Get to know your medical technology

Take a closer look at some of the fancy machines and special gadgets integral to your healthcare.

Written by Tim Barker

Hospitals are amazing places filled with a variety of medical technologies. They’re all designed to help clinicians find out what’s wrong with patients and get them on the road to recovery as soon as possible.

While Superman had X-ray vision to help him save the world, there are now many different ways that doctors can look inside the body. Tim Barker of medical device consulting firm Perceptus gives us the low down on just a few.

CT scanner

Despite being discovered over 100 years ago, the humble X-ray is still useful. Modern medical imaging scanners now use X-rays to view the internal structures of the body in amazing new ways.

These computed tomography (CT or CAT) scanners take hundreds of images and combine them to form a virtual slice through the body. If a sequence of images along the body are stacked (a bit like slices in a loaf of bread), then a 3D image can be created.

A CT scanner creates images by using the fact that different parts of the body, such as bone, muscle, and fluids absorb different amounts of X-rays as they pass through the body. Because bones are much denser than other tissues, they absorb a lot of X-rays and tend to stand out brightly on CT images.

MRI scanner

Another piece of medical technology is the Magnetic Resonance Imaging (MRI) scanner. It uses a different way of seeing what’s going on inside the body.

A very strong magnetic field is generated within the large donut-shaped scanner. These magnets make hydrogen in water molecules line up with the magnetic field, a bit like iron filings do. When radio waves are applied to the body, energy is produced by the hydrogen and the signal is picked up by a receiving coil or antenna. Small differences in the water content of each body part create different signals. A computer is used to process this information and generate an image of the scanned region.

This means that MRI scanners are great for looking at many types of soft tissues, such as muscles, ligaments and cartilage, but aren’t so useful when looking at bones because they don’t contain a lot of water.

Joint replacements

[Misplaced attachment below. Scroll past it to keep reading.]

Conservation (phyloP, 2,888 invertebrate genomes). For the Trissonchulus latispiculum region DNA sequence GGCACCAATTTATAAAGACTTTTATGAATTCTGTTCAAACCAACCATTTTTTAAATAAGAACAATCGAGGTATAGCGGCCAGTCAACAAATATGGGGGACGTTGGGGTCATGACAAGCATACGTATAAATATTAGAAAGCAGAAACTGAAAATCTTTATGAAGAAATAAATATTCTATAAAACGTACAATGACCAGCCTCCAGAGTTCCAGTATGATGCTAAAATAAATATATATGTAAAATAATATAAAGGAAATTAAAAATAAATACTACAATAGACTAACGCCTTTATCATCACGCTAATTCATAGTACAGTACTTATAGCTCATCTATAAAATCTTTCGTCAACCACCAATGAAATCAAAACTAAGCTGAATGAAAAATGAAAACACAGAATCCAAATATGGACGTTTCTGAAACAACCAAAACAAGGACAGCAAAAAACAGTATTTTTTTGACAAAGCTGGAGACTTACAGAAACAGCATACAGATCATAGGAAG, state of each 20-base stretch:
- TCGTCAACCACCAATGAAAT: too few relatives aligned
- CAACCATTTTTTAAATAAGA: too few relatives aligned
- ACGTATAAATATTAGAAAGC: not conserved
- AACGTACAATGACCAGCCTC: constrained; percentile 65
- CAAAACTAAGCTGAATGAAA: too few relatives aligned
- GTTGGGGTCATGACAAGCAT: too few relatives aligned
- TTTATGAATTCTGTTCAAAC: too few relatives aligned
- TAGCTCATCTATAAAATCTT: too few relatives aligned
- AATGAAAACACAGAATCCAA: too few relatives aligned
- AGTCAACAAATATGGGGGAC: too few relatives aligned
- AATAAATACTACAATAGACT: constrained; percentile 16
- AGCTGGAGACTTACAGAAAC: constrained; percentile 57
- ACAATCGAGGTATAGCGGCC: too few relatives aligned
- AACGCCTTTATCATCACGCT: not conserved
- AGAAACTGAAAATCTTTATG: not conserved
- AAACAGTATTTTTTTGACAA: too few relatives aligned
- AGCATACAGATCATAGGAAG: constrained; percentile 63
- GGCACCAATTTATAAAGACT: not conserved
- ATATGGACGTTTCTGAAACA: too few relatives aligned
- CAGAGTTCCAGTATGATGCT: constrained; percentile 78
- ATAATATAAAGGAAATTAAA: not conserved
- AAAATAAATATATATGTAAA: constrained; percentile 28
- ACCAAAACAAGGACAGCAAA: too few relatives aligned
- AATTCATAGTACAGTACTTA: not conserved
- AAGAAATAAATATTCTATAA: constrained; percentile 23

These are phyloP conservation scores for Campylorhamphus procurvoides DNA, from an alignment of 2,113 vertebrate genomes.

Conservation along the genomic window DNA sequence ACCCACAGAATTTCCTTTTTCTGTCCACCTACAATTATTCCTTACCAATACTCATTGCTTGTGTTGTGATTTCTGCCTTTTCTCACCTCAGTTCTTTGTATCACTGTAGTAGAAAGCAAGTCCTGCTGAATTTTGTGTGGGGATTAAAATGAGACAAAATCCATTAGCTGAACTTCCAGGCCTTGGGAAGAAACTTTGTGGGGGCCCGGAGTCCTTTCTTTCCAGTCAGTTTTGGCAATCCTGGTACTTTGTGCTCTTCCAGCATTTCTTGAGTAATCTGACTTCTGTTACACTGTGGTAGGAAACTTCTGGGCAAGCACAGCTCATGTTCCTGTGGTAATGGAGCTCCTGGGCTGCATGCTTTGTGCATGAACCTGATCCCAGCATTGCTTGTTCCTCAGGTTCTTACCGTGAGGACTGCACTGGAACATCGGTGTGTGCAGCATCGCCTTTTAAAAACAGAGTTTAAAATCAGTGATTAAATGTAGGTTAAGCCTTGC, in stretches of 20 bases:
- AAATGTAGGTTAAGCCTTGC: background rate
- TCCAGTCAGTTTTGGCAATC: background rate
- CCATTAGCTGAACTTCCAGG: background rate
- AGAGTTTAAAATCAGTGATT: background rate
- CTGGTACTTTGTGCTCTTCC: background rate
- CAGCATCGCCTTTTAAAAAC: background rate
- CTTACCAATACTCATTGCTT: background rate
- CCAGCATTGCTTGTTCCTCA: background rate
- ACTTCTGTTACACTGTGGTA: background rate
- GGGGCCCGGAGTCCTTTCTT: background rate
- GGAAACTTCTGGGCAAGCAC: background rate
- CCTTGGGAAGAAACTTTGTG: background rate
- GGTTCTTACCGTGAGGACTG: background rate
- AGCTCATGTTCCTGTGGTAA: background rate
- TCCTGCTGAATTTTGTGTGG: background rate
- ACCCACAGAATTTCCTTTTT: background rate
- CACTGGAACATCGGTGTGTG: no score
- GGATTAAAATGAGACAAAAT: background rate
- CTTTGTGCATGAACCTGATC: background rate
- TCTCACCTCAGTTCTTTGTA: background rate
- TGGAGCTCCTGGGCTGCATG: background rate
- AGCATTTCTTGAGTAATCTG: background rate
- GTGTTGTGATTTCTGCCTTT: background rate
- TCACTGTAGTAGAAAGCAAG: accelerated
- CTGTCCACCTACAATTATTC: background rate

Putting the Bionic Man back together relied on the use of other technology to repair and replace his broken body parts using medical implants.

Hip and knee joint replacements are now used in over 60,000 patients each year in Australia, and they are one of most successful operations performed, with nearly 95% lasting more than 10 years. Just think about that – not many moving parts in a car last that long before needing to be replaced!

Only certain types of materials can be used to withstand the large forces placed on them and to tolerate the unique environment within the human body. In a hip joint replacement, there are two parts that make up the ball-and-socket joint, with the ball usually made from cobalt chrome alloy and the socket made from polyethylene, a type of plastic. The ball sits on a stem within the femur, and it is held in place using bone cement or using a material such as titanium that allows bone to grow directly onto it.

Having to withstand millions of steps each year for many years means that improvements are always being looked for so that joint replacements last even longer.

Medical implants are also used to:

  • Replace faulty heart valves with mechanical designs
  • Repair damage in the spine with artificial discs
  • Generate electrical signals in the heart using pacemakers
  • Restore circulation in blood vessels using metallic stents
  • Bring vision back to cataract sufferers with an artificial lens
  • Enable deaf people to hear again via a cochlear implant

We will continue to see new technology used in many different ways to enable people to once again live happy and healthy lives.

Written by Tim Barker

Tim Barker of Perceptus Consulting has over 20 years experience in the medical device field, with a focus on the development, market introduction and evaluation of new medical and surgical technology.

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